GT Advanced Technologies (GTAT) – which makes crystal-growing materials and equipment for the global electronics, solar and LED industries – has come into the limelight after Apple Inc. (AAPL) announced that it would be using GT’s Sapphire glass in its products from now on.
Yesterday, GT’s stock price rose nearly 6.5% after research firm Dougherty & Company said it had initiated coverage of the stock with a target price of $29. GT’s stock currently costs $14.28 apiece, which means Dougherty & Co.’s valuation signals an upside of more than 100%. Dougherty & Co. analyst Pierre Maccagno said he expects GT’s revenues to compound at an annual rate of 93% from 2013 through 2016 as its Sapphire glass makes inroads in the consumer electronics industry and replaces Corning Inc.’s (GLW) Gorilla Glass. The firm also said GT’s cost-effective business model and internal efficiencies support an optimistic outlook for the company this year.
Goldman Sachs had initiated coverage of GT Technologies earlier in March, giving it a Buy rating with a target price of $20. The reasons behind its positive rating were GT’s strong focus on Sapphire glass, and the fact that Apple is the company’s major customer. Goldman Sachs also said that GT may face headwinds in the first half of the year as it invests in production facilities, but suggested that the second half will be more profitable after the new iPhone is launched.
Credit Suisse, which previously had a Neutral rating for GT, also upgraded its stance to Outperform in March. Analysts at Credit Suisse said they believe the outlook for polysilicon (which GT makes) and Sapphire glass is strong, and were also bullish due to the fact that Apple is GT’s largest customer.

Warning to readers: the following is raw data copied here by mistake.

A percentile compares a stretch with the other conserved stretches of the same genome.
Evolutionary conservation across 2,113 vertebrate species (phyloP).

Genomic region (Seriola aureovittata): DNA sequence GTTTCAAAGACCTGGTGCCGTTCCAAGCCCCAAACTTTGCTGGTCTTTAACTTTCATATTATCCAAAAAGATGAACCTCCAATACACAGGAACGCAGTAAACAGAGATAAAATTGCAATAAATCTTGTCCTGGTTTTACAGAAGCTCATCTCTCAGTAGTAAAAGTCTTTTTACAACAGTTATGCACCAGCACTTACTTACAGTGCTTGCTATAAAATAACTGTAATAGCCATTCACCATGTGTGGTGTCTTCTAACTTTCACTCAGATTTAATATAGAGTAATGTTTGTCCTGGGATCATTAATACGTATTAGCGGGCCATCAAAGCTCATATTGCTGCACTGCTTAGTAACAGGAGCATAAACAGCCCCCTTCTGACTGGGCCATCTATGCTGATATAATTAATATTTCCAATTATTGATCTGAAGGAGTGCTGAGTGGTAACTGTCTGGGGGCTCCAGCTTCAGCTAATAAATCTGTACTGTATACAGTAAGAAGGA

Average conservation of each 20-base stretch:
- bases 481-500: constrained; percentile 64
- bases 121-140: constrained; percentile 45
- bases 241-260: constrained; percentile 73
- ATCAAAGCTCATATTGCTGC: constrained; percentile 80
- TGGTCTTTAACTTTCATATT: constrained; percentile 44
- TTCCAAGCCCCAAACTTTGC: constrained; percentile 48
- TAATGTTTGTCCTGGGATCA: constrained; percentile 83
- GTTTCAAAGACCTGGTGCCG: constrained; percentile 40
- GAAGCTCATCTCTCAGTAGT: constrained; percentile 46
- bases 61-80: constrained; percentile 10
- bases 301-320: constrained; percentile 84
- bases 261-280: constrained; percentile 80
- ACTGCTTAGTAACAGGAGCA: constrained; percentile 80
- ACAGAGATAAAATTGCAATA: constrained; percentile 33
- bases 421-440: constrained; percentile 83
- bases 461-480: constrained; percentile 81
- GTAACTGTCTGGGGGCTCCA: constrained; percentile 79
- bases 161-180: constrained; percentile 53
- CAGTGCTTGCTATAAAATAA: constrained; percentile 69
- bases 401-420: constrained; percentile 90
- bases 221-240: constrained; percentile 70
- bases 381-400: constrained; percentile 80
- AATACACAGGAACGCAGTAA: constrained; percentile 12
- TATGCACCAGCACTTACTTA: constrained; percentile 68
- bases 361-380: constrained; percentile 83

Currently, of the 12 analysts who cover the stock, eight recommend it as a Buy, 3 recommend it as a Hold, and only 1 recommends it as a Sell.
Earlier this week, the company reported earnings for the first quarter its 2014 fiscal year (1QFY14). GT reported revenues of $22.5 million for the quarter, in-line with its own expectations, but markedly below the consensus estimate of $27 million.
The total worth of equipment orders for the period came to $29 million, an increase of 21% quarter-over-quarter (QoQ). Sapphire equipment orders increased from $3 million in the fourth quarter of 2013 to $14 million in 1QFY14. At the end of the quarter, GT had an equipment backlog worth $609 million, including $300 million worth of orders for Sapphire glass alone.
For the full year, the company reiterated its revenue guidance of $600-800 million, of which 80% will be generated from Sapphire glass. The mid-point of that range is above the consensus estimate of $693 million. The company also said it expects non-GAAP EPS of between 2-18 cents, which is in-line with consensus estimate of 10 cents.
The Apple Effect
Apple sold around 150 million iPhones in 2013, and has sold nearly 94 million iPhones so far this year. The next iteration of the iPhone is expected to be fitted with Sapphire glass, which is known for its hardness, toughness and scratch-resistance.
GT Advanced Technologies last year finalized a deal with Apple under which the former will use the latter's facility in Mesa, Arizona to supply Sapphire glass to the former. Apple agreed to pre-pay the former a sum of $578 million, of which GT has received $440 million so far. The deal is expected to yield big gains for the specialty glass maker.
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